The Mary and Ida Haven Correspondence series (39 items) documents two trips taken by Mary Haven to Europe. The first commenced sometime before December 1877 and ended in 1879. Mary spent her time primarily in Paris, leaving only for short excursions to Cannes, France, and Geneva, Switzerland. Her second trip began in June 1884, and lasted until sometime after August of the same year. This trip started with short visits to several cities in Germany and Switzerland, and, by August 29, 1884 (the last letter of her correspondence), she had returned to Paris.
Mary, also known as Ninnie, wrote her letters to her sisters, Ida and Antoinette, and to her mother, all of whom lived at the same address in Buffalo, New York. She traveled with other Americans including a traveler named “Puss,” who, as internal evidence suggests, is her husband, Charles Day. She often discussed her activities in Paris and the differences between life at home and life in Paris, her membership in an Art club, other social engagements, and her trips to other European countries. Her letters show, however, that she spent much of her time socializing with other Americans and British friends. While in Europe, she attended “English church.” As a member of an Art Club, Mary spent some of her time painting and taking art classes.
In two letters from Paris (April 29 and May 16, 1878), Mary wrote about attending the opening of the Exposition Universelle: she waited amidst hordes of other people and saw celebrities who passed near her, such as Queen Isabella and her daughter; the Prince of Wales; the Prince of Denmark; foreign ambassadors and generals of the French Army; and many others. Mary wrote a particularly interesting anecdote about a dressmaker, Madame Connelly from New York, who, in a state of drunkenness, told her that she purchased dresses and belts in France very cheaply and re-sold them in New York for an enormous profit (March 26, 1878). A letter from May 16, 1878, mentions the divorce of a woman whose husband cannot support her, possibly because he was an alcoholic. When traveling to Europe in 1884, Mary noted that writer Mariana Griswold Schuyler Van Rensselaer was on the same ship.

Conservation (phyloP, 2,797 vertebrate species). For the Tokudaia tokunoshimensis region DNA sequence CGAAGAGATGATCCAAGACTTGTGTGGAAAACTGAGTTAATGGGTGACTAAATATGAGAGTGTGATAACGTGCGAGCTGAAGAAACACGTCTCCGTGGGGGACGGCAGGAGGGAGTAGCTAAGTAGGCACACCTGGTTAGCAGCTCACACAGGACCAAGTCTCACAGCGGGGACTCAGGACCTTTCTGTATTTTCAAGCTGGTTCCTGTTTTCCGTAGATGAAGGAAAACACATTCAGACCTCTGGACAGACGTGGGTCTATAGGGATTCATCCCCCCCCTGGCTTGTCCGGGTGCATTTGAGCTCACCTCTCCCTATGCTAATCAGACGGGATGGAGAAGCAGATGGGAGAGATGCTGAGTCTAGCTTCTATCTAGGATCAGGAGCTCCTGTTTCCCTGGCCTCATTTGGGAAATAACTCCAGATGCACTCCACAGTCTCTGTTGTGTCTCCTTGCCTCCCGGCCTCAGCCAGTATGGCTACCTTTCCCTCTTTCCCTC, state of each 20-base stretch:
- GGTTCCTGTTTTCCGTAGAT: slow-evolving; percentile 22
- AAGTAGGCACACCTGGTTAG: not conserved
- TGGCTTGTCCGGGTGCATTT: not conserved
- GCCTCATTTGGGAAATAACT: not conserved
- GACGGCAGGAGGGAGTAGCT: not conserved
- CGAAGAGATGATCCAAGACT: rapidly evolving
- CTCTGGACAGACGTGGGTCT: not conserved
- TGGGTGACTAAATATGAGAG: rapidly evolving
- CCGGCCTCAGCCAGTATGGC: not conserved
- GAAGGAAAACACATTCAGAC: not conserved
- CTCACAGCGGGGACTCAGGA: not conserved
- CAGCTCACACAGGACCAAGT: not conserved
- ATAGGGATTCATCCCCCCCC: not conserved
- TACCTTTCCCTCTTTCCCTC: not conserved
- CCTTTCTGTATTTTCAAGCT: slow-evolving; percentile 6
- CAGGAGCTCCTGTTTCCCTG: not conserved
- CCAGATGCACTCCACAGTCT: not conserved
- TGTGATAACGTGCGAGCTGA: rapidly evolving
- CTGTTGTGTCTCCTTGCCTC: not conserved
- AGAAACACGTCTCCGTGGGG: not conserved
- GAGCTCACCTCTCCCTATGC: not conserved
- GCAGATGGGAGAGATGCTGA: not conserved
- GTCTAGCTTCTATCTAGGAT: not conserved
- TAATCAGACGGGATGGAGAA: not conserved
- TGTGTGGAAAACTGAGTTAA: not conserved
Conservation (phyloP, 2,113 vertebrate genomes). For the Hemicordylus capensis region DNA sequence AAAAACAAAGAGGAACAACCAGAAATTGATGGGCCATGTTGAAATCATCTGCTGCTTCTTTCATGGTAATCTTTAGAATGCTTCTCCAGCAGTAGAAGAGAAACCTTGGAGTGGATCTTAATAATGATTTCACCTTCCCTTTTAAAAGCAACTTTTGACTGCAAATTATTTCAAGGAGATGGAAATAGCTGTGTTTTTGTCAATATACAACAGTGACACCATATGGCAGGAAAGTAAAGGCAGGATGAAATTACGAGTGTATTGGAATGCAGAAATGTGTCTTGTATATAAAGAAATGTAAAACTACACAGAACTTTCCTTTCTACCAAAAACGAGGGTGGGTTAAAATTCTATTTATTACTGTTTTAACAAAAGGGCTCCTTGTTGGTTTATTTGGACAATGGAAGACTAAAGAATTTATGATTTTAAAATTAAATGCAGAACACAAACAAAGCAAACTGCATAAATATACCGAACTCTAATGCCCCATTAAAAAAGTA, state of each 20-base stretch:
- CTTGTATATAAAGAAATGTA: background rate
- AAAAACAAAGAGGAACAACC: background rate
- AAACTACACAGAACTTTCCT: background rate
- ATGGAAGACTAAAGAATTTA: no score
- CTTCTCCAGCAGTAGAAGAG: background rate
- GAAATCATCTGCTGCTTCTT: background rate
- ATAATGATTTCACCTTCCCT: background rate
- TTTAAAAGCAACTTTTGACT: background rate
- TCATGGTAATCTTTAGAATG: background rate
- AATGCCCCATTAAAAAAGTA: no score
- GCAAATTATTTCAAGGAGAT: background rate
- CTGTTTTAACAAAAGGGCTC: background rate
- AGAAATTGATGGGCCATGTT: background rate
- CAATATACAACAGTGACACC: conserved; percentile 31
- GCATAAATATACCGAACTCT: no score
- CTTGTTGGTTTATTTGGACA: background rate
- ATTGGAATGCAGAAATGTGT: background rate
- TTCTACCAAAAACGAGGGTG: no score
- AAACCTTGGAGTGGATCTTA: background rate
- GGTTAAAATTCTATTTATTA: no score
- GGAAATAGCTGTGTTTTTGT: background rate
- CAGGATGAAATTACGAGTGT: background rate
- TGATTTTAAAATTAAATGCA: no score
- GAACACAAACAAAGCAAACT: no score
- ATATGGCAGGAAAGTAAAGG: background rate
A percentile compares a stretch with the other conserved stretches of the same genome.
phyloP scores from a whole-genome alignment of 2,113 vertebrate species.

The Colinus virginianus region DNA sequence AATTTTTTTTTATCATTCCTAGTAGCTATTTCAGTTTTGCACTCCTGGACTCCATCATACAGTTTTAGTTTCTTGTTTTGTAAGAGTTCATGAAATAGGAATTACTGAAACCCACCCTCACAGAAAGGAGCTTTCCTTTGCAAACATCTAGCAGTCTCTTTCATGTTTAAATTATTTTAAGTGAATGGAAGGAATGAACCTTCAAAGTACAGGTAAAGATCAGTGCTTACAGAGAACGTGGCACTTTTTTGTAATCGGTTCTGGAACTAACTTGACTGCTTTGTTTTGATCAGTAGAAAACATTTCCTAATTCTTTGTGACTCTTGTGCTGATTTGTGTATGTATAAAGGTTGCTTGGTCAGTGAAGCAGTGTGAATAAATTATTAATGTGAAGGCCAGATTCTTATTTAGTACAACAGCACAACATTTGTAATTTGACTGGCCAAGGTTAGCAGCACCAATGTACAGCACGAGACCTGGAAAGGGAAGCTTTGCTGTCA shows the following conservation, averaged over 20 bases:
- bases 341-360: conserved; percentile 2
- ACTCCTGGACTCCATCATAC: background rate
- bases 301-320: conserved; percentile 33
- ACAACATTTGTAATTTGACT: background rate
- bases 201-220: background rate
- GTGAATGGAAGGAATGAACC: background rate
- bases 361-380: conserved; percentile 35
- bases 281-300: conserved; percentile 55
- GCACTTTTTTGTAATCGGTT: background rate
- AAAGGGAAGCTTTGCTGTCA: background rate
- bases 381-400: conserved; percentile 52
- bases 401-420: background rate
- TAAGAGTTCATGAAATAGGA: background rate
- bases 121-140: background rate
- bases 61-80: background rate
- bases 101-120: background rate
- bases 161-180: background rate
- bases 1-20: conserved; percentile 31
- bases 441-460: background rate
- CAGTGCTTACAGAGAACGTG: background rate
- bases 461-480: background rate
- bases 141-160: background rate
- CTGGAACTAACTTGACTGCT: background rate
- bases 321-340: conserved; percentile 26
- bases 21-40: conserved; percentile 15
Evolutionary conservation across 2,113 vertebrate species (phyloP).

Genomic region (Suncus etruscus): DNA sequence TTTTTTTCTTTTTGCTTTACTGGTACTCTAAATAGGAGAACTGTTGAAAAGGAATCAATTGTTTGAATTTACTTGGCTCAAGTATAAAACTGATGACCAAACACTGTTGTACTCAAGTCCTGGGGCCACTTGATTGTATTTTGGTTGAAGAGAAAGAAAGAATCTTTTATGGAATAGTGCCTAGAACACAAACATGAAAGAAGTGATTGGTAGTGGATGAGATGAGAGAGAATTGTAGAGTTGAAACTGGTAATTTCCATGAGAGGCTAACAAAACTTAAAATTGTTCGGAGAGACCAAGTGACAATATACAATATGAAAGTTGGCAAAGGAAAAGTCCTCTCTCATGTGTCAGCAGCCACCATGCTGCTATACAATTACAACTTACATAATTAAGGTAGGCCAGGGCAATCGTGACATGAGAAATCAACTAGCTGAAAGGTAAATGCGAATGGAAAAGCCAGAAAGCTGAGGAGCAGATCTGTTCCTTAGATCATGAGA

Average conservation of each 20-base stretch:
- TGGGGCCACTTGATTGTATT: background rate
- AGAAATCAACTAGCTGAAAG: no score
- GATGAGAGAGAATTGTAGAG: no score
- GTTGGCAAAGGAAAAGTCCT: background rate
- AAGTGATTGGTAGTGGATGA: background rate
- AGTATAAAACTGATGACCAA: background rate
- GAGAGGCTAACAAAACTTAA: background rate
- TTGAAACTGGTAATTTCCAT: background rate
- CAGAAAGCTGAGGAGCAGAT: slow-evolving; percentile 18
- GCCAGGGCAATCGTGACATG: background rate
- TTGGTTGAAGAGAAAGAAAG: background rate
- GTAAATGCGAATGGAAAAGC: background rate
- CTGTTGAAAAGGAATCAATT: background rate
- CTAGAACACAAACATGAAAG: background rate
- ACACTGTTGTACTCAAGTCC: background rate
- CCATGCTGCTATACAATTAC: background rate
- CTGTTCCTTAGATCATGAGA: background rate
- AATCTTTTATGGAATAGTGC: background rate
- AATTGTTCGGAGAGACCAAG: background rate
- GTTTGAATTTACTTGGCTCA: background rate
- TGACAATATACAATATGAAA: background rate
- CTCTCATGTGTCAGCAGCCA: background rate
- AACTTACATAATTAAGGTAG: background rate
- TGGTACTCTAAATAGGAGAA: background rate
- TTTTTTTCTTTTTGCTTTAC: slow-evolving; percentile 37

Seven incoming letters to Mary and a single miscellaneous item complete the series. Her sister Ida wrote two letters while she traveled abroad in Germany in the summer of 1880. At this time, Mary was living in New York. Alice Craven Jones, a family friend in Hampstead, London, wrote five letters in the 1890s. Alice offered hopes that her family would come to visit them overseas, offered condolences for the death of a loved one in 1890 (likely Mary’s sister, Antoinette), and related the news of Minnie Jones’ marriage to a lawyer by the name of Perks (1895). Finally, an 8-page unsigned letter to Ida Haven describes visits to small villages in Italy; the writer worked with the Red Cross and commented extensively on the manner, dress, and religion (Catholic) of the citizens.
Two items contain decorated letterheads: the letter from August, 24, 1879, has scenic pictures of famous locations on stationary from a hotel in Zurich, and an undated item (marked only July 15) features printed pictures of the buildings Sprudel-Colonnade and Muhlbrunn-Colonnade.